catapult magazine

catapult magazine

Vol 9, Num 23 :: 2010.12.17 — 2010.12.30


A difficult man

I’m waiting to read words that Jesus said that seem reasonable, that seem doable.  I have yet to find them.  He asks too much every time — his example unattainable every time.  What has Jesus asked that seems beyond me?  Every single thing. 

I flounder along behind him.  Maybe the apostles weren’t such a bumbling group of buffoons.  It would be like golfing with Tiger Woods.  They hung out and tried to do kingdom stuff with Jesus, his every move a manifestation of the veil torn.  Comparatively our attempts blare like car horns: sinner! 

There is none righteous, no not one.  He calls us holy and he tells us we’re his brothers and sisters and that we’re friends and that we’ll do even greater works.  Sure, collectively and over hundreds of years with heinous sins thrown in for good measure.  We’ll get some things accomplished that he couldn’t quite fit in during those three years of changing history.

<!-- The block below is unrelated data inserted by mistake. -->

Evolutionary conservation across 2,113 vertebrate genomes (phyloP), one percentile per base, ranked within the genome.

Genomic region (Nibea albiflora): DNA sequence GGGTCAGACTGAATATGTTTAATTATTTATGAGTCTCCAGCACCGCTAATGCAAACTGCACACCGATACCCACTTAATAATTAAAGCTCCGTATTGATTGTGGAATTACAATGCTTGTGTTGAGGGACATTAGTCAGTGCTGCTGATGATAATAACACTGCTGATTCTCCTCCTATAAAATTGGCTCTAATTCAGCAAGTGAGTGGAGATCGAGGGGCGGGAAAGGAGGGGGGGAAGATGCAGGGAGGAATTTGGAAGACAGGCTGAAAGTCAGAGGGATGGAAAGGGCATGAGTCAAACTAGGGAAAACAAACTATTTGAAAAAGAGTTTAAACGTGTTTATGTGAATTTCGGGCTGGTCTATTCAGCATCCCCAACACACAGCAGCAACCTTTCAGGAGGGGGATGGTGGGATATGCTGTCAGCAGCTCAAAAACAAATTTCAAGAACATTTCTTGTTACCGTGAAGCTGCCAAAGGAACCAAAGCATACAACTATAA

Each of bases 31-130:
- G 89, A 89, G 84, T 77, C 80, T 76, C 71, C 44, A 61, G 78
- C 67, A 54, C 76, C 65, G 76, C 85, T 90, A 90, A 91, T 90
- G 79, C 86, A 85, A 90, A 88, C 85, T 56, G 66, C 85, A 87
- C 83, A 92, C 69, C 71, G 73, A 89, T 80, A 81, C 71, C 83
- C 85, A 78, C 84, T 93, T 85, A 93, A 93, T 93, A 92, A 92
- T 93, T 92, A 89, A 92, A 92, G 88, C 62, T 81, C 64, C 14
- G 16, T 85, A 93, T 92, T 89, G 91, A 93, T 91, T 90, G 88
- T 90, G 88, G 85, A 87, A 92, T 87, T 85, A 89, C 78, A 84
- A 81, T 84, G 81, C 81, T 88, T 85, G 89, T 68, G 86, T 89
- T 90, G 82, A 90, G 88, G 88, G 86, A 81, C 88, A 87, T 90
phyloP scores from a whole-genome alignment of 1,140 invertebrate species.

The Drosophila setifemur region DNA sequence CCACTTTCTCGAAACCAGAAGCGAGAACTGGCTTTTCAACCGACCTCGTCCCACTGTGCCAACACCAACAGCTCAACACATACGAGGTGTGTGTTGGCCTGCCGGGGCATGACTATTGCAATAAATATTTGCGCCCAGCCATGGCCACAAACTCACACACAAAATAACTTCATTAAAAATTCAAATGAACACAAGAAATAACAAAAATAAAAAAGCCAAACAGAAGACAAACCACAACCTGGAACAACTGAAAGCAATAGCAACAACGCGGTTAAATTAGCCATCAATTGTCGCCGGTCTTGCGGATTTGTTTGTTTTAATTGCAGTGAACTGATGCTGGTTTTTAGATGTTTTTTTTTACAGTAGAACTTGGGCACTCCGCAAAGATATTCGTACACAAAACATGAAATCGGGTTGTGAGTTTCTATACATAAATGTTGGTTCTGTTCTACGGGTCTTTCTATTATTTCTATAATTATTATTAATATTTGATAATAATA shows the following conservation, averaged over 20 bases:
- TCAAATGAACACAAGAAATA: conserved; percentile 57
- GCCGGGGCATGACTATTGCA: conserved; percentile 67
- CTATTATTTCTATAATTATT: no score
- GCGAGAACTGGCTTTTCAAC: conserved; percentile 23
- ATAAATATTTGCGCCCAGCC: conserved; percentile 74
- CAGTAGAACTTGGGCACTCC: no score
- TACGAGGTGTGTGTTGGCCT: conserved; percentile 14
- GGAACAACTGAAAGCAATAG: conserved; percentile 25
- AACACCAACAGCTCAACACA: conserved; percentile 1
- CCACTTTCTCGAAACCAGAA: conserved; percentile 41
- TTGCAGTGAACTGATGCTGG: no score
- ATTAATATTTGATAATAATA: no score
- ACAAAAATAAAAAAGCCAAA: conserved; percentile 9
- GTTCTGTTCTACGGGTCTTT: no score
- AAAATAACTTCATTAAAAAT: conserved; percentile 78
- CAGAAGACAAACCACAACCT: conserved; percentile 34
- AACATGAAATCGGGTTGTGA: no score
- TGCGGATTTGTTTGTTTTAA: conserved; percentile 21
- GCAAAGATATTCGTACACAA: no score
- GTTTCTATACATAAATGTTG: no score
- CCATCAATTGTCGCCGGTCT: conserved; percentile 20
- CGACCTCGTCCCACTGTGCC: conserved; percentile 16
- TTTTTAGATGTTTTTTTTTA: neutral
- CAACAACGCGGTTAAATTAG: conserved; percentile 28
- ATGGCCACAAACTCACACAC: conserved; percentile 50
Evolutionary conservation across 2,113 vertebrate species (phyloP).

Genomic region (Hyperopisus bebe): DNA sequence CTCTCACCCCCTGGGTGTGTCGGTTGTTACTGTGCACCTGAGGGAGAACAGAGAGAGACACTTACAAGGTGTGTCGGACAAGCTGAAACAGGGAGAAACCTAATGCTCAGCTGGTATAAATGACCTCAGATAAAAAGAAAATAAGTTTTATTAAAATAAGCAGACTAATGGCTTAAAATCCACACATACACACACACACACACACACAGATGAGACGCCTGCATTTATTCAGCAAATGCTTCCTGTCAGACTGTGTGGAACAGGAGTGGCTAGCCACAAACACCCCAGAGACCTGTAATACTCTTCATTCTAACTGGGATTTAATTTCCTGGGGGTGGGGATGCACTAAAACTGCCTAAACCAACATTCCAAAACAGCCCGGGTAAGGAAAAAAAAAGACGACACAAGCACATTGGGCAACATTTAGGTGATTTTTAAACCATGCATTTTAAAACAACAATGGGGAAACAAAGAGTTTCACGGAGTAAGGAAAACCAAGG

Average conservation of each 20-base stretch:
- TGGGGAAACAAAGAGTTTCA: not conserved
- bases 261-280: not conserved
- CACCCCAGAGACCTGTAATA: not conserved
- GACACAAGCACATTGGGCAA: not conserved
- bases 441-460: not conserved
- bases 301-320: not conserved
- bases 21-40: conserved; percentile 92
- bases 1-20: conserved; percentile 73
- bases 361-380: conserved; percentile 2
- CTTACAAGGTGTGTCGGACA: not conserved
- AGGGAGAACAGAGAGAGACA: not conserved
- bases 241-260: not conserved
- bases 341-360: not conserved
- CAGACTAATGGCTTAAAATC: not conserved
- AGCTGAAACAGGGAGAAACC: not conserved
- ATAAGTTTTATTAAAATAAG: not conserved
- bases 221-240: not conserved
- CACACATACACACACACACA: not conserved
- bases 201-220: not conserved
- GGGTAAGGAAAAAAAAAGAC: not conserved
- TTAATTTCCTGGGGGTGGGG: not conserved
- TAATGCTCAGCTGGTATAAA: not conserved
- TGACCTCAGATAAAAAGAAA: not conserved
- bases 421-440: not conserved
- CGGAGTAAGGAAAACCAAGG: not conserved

What does Jesus ask me to do that is too hard?  I’m not going to lie to you.  I need a Holy Spirit shoulder-tapping every time another person stands in front of me.  “Consider them better than yourself.  Yes them.”  Whether it is my child, my husband, my neighbor, my mail lady, my mother or the person bagging my groceries.  Yes, them.  With all this eye-turning from myself to him to them and you would think muscle memory would kick in.  But no.  Every request is a mountain to climb according to my weak frame, my weak heart. 

He rains on my parade.  He points out what I haven’t done.  He never lets one sin slide, not even the tiniest most unnoticeable, unknown one that I again, have to confess in the morning.  Such an impossible taskmaster.  But there he is on the hill with the world on his shoulders bending down like a strong man to bring it all up renewed.  I’m in love with this impossible man.  He thinks I’m capable of so much more than I am.  I’m in love and so I listen to him tell me one more time that I can heal the sick.  I hear him say that I can love the poor.  He says I can give up the seat of honor and wait to be made a big deal of by the host.  Okay, Jesus.  Okay.  Whatever you say.

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